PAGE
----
- $12.4B in office
- $4.8B in hospitality
Source: Freddie Mac CMBS, Trepp
In the grand scheme of things, multifamily is relatively safe given demand and the need for somewhere to live. However, there’s a high level of concern around office buildings, even with it being third in line. It was noted that the weighted average lease term is seven years and the average commercial real estate cycle is seven years, which causes owners to be locked up in a bad cycle.
Managing Investor Relations
Now more than ever, maintaining healthy investor relations is critical among borrowers, as frequent communication helps build trust between the two parties. Lenders encourage borrowers to be transparent about any mishaps or shortcomings rather than let them boil up as an unwanted surprise. There’s much more room for negotiation when one party isn’t blindsided at an inopportune time, such as underwriting.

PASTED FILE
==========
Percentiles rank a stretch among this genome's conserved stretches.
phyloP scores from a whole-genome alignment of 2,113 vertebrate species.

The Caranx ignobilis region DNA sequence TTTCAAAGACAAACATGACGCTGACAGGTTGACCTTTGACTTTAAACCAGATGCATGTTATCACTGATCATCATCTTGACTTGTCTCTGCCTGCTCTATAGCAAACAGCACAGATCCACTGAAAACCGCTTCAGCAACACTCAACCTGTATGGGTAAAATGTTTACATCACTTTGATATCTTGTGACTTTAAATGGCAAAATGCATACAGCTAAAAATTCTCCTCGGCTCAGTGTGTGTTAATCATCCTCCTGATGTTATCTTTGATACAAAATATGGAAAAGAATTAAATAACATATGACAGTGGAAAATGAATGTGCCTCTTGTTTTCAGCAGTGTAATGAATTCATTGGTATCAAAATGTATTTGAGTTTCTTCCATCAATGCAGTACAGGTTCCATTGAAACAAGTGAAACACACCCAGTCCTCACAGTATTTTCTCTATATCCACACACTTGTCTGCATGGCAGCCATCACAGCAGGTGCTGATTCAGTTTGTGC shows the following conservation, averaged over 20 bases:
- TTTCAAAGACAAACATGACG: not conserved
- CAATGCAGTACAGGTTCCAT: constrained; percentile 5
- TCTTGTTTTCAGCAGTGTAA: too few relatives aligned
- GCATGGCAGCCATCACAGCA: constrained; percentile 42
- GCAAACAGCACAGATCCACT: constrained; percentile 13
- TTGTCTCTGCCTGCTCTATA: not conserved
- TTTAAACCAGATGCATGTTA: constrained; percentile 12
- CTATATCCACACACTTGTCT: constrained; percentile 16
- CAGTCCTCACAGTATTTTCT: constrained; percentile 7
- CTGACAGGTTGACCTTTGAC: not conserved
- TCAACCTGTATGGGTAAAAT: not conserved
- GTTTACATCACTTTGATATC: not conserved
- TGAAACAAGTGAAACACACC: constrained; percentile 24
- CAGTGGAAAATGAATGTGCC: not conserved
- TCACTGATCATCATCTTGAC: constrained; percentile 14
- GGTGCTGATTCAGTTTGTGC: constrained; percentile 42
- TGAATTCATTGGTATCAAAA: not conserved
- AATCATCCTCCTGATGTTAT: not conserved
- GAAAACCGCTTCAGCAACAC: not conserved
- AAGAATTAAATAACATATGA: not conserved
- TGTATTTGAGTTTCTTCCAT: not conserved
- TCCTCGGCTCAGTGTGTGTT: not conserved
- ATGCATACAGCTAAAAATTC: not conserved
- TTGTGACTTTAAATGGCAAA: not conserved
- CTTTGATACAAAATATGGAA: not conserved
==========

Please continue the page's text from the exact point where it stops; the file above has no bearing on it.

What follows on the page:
Pillar #3: Equity Management
Investors are getting nervous and asking questions as the current cycle challenges historical returns and the risk associated with investments. They want more granular information and want to know if things are stable and, if not, what’s being done to fix them. The need to set new expectations and quickly communicate any bad news is extremely important from a relationship-management standpoint. Taking the asset, debt, and equity into a singular view, it’s important to understand what’s driving changes, what those impacts are, and then communicating them back out to investors.
With the three pillars (asset, debt, and equity) driving/impacting cashflow, it’s important to analyze and stress test how changes to one impacts the other. What may be the solution to one asset may not be true for another. Now more than ever, we must think beyond the building and ask the question, “Is it me or the market?”
Want to learn about these topics in more detail? Click to watch or bookmark the on-demand webinar below!